â€œHomo for the Holidaysâ€ is the â€œVagina Monologuesâ€ for gay people. Itâ€™s thought-provoking, painstakingly honest and refreshingly amazing. Itâ€™ll make you laugh, clap uncontrollably and cry. The play is great because itâ€™s real, and raw emotions almost always work on stage. Itâ€™s that deer-in-headlights feel that makes great reality shows so watchable.
The story behind â€œHomo for the Holidaysâ€ and how it came about is the driving force behind why this original Pandora Productions play is something everyone should experience for entertainment â€” or a lesson in tolerance and acceptance.
A year ago, 12 actors got together and wrote for eight hours in two days about the trials and tribulations of being gay or knowing someone who is, and what itâ€™s like to go home for the holidays to families who havenâ€™t quite accepted their way of being. The writings and discussions were then put together in a stage format by a creative team, and Gayle King wrote the accompanying music. What Pandora created was an honest and emotional reflection in story and song about the ever-changing definition of home, something anyone can identify with.
Last Thursdayâ€™s performance, with a turnout of more than 100, made for the biggest opening night Pandora Productions has had in its 10 years, according to producer Michael J. Drury. Considering it was a holiday weekend, thatâ€™s a fairly significant accomplishment for any local theater company.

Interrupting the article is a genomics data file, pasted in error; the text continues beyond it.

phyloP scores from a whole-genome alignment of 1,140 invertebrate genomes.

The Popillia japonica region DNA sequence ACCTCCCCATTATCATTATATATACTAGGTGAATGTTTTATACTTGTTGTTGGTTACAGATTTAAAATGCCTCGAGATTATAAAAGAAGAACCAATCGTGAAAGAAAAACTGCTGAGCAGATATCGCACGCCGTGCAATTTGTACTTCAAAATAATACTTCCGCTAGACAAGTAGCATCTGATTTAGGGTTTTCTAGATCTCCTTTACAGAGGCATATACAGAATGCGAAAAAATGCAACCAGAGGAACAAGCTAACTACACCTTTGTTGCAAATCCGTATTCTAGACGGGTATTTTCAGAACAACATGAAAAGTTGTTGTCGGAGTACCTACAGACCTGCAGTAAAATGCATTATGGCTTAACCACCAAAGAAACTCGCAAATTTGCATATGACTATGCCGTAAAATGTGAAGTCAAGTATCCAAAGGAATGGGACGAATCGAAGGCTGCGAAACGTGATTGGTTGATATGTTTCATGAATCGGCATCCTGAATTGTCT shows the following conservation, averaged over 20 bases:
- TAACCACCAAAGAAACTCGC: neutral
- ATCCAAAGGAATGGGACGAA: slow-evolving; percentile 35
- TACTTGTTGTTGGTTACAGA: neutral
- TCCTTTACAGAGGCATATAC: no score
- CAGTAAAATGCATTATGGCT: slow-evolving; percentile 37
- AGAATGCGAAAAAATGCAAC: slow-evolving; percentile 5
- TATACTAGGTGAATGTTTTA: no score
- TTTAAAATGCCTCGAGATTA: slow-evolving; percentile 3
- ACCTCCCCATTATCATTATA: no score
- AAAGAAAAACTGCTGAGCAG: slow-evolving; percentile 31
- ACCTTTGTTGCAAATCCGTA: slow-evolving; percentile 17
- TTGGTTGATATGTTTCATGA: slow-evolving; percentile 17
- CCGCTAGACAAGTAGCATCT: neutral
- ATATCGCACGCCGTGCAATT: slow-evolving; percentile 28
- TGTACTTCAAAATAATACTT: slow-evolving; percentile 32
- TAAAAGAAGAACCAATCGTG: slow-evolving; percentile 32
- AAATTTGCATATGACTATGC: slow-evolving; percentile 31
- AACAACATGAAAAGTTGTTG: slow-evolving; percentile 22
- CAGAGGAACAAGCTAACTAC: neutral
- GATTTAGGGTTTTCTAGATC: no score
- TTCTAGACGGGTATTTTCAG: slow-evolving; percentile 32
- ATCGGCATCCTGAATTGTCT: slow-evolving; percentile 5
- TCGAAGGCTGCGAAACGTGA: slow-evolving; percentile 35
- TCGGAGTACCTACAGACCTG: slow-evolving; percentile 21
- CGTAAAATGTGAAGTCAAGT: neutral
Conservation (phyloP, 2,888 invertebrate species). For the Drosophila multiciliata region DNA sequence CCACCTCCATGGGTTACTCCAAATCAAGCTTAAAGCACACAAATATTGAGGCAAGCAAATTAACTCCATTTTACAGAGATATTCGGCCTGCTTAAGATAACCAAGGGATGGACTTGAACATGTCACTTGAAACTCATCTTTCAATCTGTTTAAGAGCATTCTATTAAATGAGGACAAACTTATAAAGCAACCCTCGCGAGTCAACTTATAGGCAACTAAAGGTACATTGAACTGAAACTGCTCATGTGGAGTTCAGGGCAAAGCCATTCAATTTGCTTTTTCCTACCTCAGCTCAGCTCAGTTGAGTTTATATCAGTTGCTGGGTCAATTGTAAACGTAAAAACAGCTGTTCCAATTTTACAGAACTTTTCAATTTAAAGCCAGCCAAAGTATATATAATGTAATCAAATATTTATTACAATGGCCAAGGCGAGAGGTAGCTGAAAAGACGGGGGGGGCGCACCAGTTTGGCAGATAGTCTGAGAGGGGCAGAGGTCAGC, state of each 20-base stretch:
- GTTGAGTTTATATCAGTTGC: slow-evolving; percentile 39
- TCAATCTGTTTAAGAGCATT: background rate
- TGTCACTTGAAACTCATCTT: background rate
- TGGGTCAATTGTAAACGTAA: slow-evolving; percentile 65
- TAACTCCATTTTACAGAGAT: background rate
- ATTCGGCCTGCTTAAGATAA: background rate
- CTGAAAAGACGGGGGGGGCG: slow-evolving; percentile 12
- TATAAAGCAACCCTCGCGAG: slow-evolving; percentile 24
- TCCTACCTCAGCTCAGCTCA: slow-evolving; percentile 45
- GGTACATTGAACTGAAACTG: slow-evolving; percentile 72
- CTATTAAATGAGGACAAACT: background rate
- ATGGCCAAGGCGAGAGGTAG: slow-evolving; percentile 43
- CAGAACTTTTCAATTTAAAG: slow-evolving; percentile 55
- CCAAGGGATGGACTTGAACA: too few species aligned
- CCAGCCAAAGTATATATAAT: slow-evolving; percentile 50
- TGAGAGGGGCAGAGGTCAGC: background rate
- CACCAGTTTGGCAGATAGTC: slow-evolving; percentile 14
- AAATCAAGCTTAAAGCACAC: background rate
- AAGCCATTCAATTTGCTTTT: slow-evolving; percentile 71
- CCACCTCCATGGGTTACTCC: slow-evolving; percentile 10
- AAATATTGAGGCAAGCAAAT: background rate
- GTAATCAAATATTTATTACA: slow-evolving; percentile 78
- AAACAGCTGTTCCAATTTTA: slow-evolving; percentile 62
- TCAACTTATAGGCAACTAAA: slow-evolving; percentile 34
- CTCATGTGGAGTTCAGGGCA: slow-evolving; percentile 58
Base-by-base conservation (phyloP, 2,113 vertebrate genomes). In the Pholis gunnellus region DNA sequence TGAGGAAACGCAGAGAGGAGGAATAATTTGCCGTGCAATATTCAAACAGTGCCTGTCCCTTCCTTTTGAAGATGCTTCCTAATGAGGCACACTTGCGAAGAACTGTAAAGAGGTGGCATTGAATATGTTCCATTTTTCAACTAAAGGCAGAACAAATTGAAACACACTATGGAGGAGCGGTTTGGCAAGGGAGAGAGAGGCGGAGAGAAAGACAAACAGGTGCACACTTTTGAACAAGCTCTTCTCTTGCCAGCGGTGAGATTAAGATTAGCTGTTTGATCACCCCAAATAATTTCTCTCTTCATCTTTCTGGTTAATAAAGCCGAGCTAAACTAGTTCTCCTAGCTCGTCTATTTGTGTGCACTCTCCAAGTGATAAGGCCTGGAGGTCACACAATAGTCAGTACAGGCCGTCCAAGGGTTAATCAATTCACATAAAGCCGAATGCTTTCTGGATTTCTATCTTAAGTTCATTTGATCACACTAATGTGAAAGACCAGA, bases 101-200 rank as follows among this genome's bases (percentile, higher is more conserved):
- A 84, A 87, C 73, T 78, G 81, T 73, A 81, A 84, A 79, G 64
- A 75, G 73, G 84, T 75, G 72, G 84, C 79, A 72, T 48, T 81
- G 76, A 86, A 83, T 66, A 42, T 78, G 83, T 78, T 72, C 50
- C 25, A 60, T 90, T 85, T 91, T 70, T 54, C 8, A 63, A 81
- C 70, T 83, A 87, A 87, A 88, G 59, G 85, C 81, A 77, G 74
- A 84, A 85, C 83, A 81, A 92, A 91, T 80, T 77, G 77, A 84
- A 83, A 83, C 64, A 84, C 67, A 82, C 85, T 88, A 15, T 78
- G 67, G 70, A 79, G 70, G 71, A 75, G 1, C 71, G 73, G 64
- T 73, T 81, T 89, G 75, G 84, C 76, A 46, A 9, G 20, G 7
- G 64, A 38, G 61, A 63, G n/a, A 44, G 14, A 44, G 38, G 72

The show opens with all nine actors on stage, each holding a candle while explaining their particular homosexual credentials: a Christian woman whoâ€™s gay, a gay black man, an older white woman with a debilitating condition whose best friends are gay, and so on. They each present dishes and smells that remind them of Christmas and tell stories of what the holidays used to be like sitting next to grandma or grandpa and being pinched by adoring aunts.
From there, itâ€™s monologue after monologue about growing up; these can inspire a person to look past stereotypes. Itâ€™s the black man wondering why he isnâ€™t attracted to other gay black men, a young woman exploring her fatherâ€™s drug addiction and live-in boyfriend, another womanâ€™s first real and earth-moving kiss with a girl. The things they share make you sit back and wonder, â€œAre they really saying these things out loud?â€ These are the stories that donâ€™t get told.
The pace is fast, the music is good and the acting is convincing, maybe because, in a way, these actors arenâ€™t acting. Theyâ€™re sharing their lives with strangers and baring their souls on a stage for the world to watch. Above all else, this is courageous.
The set consists of nothing fancy. An oval wooden table is present, and a fake tree with gaudy plastic ornaments is dragged on stage. Ornaments are hung in the beginning, and removed as the honesty of not really having it all together starts to unfold.
There are 10 different chairs around the oval table and nine actors. The last chair is there in case someone shows up to eat dinner and listen for a while.
That chair is for you, Louisville.
Do yourself a favor and go see this play. Itâ€™s unforgettable.